In case you aren’t up for cooking and aren’t going to a house where someone is, here are a few places you can go to get your Thanksgiving eating game on:
Brasserie by LM, 800 S. Michigan, is offering a $35 prix fixe menu, available on Thanksgiving Day only. The menu includes a choice of appetizer, entrée, side dish and dessert. Here’s the mouth-watering menu:
Appetizer – Roasted Chestnut Soup (truffle oil and chives) OR Bitter Green Salad (escarole, radicchio, frisee, bleu cheese, pomegranate pom vin)
Roasted Turkey Roulade – stuffed with chestnuts and collard greens with sweet potato mash and turkey gravy OR
Fried Ham Steak – bacon and Brussel sprout hash OR
Roasted Butternut Squash Risotto – sautéed whitefish, pecan and sage brown butter
Sides – Green Bean Casserole OR Buttermilk Biscuits OR Turkey Stuffing with Cranberry Sauce Desserts – Apple & Cranberry Cobbler OR Pumpkin Pie OR Cheese Plate
Troquet River North, 111 W. Huron in the Felix Hotel, is offering a holiday themed special with a French twist. Their Roasted Turkey Sandwich is topped with cranberry compote and Brussel Sprout slaw and is served on a croissant alongside hand-cut sweet potato frites ($14). The special will be available Monday, November 24 through Sunday, November 30.
The Brixton, 5420 N. Clark St., closed Thanksgiving Day, has a special on Tuesday, November 25; Wednesday, November, 26 and Friday, November 28, Chef Kevin McMullen’s Confit Turkey Leg is served with cranberry aioli, house stuffing and fried sage ($9).
Maxwell’s at the Club, 500 N. Kingsbury St. inside the East Bank Club, offers traditional Thanksgiving dinner from 1 to 7 pm. Reservations are a must. Parking lot available. Check out my review. If their other food is any indication, you’ll very likely enjoy your holiday vittles here.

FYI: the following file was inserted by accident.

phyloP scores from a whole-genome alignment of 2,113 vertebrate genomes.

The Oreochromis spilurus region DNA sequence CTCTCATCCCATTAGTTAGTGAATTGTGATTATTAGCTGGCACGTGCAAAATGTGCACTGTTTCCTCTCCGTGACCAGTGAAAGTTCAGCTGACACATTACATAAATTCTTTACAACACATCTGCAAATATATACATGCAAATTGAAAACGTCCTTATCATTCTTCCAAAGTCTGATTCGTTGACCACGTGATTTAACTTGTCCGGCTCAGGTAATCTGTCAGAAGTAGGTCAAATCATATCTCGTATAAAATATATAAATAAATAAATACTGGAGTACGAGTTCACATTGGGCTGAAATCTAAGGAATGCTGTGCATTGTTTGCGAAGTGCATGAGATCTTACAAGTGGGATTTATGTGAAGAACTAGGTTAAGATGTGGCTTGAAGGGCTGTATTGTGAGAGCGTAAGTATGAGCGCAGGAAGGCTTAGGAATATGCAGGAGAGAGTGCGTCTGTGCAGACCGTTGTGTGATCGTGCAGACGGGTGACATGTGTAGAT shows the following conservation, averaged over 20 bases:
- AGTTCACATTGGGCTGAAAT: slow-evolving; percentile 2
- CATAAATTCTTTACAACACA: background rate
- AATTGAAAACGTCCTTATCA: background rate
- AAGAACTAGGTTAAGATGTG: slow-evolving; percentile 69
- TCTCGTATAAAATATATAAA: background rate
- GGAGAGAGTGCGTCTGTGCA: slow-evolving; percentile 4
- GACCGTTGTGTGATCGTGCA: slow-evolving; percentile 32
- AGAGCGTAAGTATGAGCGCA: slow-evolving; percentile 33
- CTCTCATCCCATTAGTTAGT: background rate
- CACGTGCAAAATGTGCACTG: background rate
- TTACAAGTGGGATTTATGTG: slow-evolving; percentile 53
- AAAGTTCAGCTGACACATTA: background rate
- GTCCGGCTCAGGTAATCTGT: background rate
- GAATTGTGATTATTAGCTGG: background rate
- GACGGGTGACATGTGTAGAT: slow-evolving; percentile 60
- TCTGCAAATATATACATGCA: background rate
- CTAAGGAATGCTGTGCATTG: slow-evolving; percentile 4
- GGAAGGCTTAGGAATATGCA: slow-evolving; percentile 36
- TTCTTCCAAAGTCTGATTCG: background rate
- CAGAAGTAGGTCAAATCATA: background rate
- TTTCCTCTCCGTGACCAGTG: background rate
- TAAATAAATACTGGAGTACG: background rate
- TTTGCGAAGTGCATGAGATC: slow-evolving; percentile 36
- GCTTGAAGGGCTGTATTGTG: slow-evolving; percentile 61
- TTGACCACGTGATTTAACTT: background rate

It’s fun to experiment for special occasions, and I couldn’t resist this charming holiday-colored version of the martini. The Bombay Sapphire version of gin – made with juniper berries from Tuscany forgodssakes – gives it an extra depth of flavor. Hope you have a fabulous Thanksgiving.
2 oz Bombay Sapphire
2 tsp Cranberry Sauce
.25 oz dry curaçao
.25 oz cinnamon syrup
1 dash five spice bitters (Bar Keep)
“The Martini was called ‘the only American invention as perfect as the sonnet’ by H.L. Menken. and, although the classic recipe involves only gin and vermouth, in the American spirit of invention, the cocktail can be experimented with to no end. In light of the holidays, The Yuletide Martini takes inspiration from some of the brighter flavors of the holidays, and incorporates cranberry, orange and spices to evoke the feeling of holiday spirit. E.B. White called the martini the ‘elixir of quietude,’ and this martini is meant to be just that: a quiet moment to be found in the hectic rush of the holiday season. Cheers.” – Created by Bombay Sapphire Denver’s Most Imaginative Bartender Winner, Tacy Rowland of Bol in Denver.